Those were all experimental studies. Two other studies (by White et al and by Jeff Marion) used a survey design, which is inherently incapable of answering that question (comparing hiking with mountain biking). I only mention them because mountain bikers often cite them, but scientifically, they are worthless.

    Mountain biking accelerates erosion, creates V-shaped ruts, kills small animals and plants on and next to the trail, drives wildlife and other trail users out of the area, and, worst of all, teaches kids that the rough treatment of nature is okay (it’s NOT!). What’s good about THAT?

    For more information: .

    • Lastdays November 29, 2015 at 4:07 pm

      I believe Dr. Vandeman has finally lost it and has lost all credibility with this comment. After reading through his post and doing a little research I found this article in Outside Magazine:

      “Guest blogger Peter Frick Wright is a writer and mountain biker who has been blogging about a unique case involving Mike Vandeman, a man accused of attacking mountain bikers with a saw on trails near the UC Berkeley campus
      There’s always been a subtle tension between hikers and bikers when passing each other on forest trails, but this week, in Oakland, that tension gets a whole lot less subtle.
      Anti mountain bike advocate Mike Vandeman is on trial for assault, battery and vandalism. There are six counts stemming from altercations with four victims over nearly a year. In the most recent incident, which lead to his arrest, he’s accused of hitting a rider in the chest with a pruning saw as the biker went by.
      Vandeman has long been a scourge on mountain biking forums—he has a Ph.D. in psychology and is particularly good at eliciting responses—but in the past he engaged only through comments and academic papers that he posted on his website.
      Now it seems, his crusade is no longer strictly virtual.”

      So lets say they close this 740 acres to mountain biking only and “not” build this development. What did that accomplish ? Did that solve the world from biking injuries in this little part of the planet? I don’t think so.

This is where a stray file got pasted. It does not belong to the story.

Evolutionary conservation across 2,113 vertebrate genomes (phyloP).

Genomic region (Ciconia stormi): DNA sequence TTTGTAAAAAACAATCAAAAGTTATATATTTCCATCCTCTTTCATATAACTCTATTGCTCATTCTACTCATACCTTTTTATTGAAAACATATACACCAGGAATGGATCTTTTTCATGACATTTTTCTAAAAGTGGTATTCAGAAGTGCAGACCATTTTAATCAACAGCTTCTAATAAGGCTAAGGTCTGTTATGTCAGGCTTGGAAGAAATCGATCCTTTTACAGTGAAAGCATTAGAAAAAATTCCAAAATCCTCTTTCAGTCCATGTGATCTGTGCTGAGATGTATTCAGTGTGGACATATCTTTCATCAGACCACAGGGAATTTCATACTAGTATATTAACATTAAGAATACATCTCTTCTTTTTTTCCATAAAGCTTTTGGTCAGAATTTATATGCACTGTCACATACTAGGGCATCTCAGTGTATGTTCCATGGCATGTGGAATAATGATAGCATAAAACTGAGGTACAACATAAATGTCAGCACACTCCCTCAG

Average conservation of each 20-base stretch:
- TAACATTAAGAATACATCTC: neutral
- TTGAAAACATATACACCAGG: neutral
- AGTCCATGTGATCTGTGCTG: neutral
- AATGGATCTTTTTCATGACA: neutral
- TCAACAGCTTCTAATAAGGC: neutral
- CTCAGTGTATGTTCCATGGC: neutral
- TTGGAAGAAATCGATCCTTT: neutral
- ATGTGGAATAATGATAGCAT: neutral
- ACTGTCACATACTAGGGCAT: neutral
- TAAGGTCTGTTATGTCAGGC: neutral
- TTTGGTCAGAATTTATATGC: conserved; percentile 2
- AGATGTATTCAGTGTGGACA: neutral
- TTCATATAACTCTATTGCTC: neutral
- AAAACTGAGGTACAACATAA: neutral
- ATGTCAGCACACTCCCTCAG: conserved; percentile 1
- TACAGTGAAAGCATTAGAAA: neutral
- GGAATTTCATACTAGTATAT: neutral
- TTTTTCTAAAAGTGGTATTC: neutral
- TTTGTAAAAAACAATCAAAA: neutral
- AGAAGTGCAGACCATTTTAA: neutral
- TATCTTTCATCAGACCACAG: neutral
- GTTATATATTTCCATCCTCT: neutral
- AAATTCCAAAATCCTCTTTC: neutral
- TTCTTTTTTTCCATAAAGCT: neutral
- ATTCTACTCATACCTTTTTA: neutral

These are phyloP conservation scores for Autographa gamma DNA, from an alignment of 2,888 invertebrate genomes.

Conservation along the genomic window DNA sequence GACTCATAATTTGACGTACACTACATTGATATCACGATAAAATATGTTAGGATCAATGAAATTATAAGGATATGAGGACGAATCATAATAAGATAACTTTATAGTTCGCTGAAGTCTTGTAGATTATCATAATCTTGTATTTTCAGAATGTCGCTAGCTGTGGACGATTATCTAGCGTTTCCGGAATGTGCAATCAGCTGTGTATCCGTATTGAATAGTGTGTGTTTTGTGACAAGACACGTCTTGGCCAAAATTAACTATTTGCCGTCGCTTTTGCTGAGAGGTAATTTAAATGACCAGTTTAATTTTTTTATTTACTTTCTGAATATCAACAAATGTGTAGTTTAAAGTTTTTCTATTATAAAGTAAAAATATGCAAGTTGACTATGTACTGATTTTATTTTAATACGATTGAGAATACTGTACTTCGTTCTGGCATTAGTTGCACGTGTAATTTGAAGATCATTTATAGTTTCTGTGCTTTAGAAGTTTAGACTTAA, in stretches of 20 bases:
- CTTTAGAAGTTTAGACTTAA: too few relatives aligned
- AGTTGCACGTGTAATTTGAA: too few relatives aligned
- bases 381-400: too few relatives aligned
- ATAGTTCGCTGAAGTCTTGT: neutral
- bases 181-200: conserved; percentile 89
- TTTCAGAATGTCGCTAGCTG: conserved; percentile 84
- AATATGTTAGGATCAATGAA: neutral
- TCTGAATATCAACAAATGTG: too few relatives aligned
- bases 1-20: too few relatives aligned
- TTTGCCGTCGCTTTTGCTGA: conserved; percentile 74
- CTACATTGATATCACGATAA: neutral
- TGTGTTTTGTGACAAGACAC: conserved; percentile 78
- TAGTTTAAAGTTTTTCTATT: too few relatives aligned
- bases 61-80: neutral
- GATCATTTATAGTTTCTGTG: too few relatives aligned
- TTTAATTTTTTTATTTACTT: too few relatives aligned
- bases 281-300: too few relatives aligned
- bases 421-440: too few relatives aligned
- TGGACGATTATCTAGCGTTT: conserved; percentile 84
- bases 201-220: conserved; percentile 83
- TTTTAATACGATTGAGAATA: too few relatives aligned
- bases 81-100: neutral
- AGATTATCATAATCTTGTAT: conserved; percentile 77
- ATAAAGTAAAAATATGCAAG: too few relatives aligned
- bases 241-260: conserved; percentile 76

What about the injuries that come from people living in a fully developed 740 acre subdivision? Well, let’s list a few. Slipping on floors, bathtubs, stairs driveways, etc… We’ve got trampolines, falling out of trees, off roofs, off the bed, etc.. I could go on and on but I won’t. there are way more injuries in a subdivision than outdoor biking could ever muster up.
      I don’t have a Ph.D. in Physcology but I know enough to stop before sounding like a complete buffoon who has completely lost it on such a trivial topic and issue. Happy trails to all you mountain bikers !!

    • SteepPowder December 3, 2015 at 1:08 pm

      Nice. Did you know that in 2012 (the last year in which I could find data), ~700 people died in bike accidents, from all causes combined? Did you know that in 2012, ~14,000 pedestrians died solely from being hit by cars? If you shouldn’t teach kids to mountain bike, you shouldn’t teach them to walk on sidewalks either.

      Shouldn’t be allowed in natural areas? Inanimate objects without rights? What about your hiking shoes/boots? Are they animate objects with rights?

      I was a hiker before I was a cyclist, and I still do both. I’m on the trails, in one form or another, almost every day. When I’m cycling, I don’t mind hikers. When I’m hiking, I don’t mind cyclists. And mountain biking has most certainly not taught them “that the rough treatment of nature is okay.” I’d love to compare our conservation credentials someday.

      Sounds like you live a very sheltered and scared life. In your own words, “scientifically, [you] are worthless.”

    • SteepPowder December 3, 2015 at 1:11 pm

      Finally, are you this guy?

      Sounds like you’re more harmful to people than mountain biking is to people.

      Nice mugshot though.

  • .... November 29, 2015 at 3:05 am

    LOL your the same idiot from the other article. Whaaaaaa whaaaaaaa LOL and all you did was post the same stupid B.S as you did on the other story….LOL ! step outside and exercise that fat disgusting overweight body you have and get some exercise.

  • .... November 29, 2015 at 9:37 pm